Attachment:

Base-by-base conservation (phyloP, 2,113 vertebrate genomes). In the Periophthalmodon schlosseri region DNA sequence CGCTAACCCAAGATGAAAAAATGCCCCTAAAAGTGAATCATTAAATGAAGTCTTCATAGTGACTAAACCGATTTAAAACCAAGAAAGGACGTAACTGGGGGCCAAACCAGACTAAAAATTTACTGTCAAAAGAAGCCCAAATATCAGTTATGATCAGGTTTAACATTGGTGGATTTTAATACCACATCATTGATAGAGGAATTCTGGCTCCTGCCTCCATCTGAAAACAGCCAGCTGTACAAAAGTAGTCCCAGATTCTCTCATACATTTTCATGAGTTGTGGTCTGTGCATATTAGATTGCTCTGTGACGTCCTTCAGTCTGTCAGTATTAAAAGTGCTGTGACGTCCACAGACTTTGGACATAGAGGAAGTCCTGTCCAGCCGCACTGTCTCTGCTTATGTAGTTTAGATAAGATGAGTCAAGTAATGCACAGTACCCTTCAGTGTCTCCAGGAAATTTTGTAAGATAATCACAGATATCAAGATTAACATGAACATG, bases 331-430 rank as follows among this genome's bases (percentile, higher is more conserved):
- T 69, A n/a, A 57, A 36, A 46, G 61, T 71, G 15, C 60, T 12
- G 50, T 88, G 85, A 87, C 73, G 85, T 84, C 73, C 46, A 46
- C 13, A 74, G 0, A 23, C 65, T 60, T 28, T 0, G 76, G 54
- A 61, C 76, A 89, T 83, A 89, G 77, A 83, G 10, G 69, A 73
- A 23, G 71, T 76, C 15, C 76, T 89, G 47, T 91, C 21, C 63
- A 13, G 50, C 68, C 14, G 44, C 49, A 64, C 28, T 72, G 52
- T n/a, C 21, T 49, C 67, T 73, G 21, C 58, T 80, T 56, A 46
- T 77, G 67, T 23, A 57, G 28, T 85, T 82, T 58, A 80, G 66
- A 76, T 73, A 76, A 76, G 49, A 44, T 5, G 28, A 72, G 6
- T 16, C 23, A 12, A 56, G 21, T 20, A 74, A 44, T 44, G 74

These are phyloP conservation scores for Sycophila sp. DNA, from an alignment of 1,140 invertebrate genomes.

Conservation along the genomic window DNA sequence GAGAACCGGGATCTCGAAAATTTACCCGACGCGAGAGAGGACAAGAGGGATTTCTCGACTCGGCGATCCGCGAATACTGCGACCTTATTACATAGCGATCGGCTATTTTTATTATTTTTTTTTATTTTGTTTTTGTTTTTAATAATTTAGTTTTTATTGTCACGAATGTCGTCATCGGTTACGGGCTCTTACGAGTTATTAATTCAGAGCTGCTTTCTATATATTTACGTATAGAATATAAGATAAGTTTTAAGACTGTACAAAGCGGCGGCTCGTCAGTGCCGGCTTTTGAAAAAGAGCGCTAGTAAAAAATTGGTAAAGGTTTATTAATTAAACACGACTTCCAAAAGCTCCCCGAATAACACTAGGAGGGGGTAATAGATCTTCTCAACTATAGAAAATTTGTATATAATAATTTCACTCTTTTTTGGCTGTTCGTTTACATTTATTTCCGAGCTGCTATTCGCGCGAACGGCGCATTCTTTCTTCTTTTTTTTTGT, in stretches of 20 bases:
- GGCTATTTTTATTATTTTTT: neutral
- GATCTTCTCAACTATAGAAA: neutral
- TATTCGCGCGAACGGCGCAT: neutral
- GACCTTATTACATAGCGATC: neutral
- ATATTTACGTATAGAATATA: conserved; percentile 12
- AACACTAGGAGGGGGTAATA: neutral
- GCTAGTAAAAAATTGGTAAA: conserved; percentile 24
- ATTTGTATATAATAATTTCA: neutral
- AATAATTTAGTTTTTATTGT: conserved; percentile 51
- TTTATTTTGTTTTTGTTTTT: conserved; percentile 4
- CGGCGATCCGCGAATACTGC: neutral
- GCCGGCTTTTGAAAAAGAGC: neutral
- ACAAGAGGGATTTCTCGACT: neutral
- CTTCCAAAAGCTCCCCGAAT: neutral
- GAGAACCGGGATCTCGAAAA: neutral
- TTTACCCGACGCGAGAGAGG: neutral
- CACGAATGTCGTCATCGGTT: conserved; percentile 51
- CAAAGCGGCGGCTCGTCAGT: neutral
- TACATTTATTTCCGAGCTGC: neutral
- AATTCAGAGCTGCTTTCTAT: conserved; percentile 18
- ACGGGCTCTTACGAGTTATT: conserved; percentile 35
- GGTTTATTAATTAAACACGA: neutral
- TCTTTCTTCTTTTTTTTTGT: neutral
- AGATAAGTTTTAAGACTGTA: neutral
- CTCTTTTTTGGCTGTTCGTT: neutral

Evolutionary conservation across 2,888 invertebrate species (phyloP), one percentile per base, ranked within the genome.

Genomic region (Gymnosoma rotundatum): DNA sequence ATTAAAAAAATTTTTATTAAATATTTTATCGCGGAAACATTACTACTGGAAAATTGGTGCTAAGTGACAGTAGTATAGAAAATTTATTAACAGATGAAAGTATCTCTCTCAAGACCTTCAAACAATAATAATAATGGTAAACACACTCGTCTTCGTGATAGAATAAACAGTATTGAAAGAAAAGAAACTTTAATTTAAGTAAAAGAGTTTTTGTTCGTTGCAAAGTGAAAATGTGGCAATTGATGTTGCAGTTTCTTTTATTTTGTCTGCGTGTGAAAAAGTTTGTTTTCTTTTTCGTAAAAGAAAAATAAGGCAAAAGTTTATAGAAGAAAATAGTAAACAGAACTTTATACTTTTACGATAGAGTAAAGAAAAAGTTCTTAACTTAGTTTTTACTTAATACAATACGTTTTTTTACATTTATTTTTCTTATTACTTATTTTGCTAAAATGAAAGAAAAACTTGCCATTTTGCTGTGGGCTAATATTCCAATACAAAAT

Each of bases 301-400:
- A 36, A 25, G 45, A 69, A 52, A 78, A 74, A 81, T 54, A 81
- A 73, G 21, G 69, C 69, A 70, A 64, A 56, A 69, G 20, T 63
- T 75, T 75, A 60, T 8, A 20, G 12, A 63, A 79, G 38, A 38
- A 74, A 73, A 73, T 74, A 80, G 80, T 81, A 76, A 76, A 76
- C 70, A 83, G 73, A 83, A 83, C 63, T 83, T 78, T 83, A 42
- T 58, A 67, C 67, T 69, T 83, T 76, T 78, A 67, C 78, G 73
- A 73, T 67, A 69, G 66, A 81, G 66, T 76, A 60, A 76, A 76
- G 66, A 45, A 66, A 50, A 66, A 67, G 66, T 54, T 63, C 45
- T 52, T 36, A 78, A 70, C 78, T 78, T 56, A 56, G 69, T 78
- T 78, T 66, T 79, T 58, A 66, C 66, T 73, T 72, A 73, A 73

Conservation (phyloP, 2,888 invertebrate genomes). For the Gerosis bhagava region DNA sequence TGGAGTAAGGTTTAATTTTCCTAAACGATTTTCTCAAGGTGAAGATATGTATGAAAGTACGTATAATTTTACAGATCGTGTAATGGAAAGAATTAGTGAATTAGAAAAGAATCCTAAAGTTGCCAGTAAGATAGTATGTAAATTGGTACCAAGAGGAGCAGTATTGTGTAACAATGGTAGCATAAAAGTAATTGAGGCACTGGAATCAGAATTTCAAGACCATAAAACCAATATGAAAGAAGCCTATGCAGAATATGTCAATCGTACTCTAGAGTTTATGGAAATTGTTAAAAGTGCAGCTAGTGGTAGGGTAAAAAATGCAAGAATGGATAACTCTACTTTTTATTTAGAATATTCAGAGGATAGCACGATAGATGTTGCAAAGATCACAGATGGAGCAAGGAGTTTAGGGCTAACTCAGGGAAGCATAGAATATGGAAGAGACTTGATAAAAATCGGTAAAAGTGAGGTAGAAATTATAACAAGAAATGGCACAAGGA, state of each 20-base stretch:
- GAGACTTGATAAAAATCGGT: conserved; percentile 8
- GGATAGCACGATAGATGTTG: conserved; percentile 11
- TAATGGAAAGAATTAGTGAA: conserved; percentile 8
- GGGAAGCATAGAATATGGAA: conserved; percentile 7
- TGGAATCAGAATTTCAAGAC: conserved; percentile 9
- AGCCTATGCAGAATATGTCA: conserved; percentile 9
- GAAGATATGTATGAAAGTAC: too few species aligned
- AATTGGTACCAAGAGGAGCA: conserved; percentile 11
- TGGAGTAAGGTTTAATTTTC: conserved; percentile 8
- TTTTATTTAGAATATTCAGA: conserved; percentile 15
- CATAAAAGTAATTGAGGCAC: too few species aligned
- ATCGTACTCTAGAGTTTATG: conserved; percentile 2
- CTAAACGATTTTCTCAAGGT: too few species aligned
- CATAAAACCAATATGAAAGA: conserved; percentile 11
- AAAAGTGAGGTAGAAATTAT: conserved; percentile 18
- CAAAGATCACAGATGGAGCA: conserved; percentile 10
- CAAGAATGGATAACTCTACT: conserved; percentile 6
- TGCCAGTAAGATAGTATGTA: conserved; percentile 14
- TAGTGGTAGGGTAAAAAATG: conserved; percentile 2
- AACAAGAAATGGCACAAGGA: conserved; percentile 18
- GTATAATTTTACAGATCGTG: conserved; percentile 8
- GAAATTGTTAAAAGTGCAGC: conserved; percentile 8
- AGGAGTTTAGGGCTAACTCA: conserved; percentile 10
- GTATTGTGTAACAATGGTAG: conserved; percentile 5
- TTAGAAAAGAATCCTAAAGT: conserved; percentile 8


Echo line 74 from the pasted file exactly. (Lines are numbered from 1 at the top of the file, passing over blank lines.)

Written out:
- GAAATTGTTAAAAGTGCAGC: conserved; percentile 8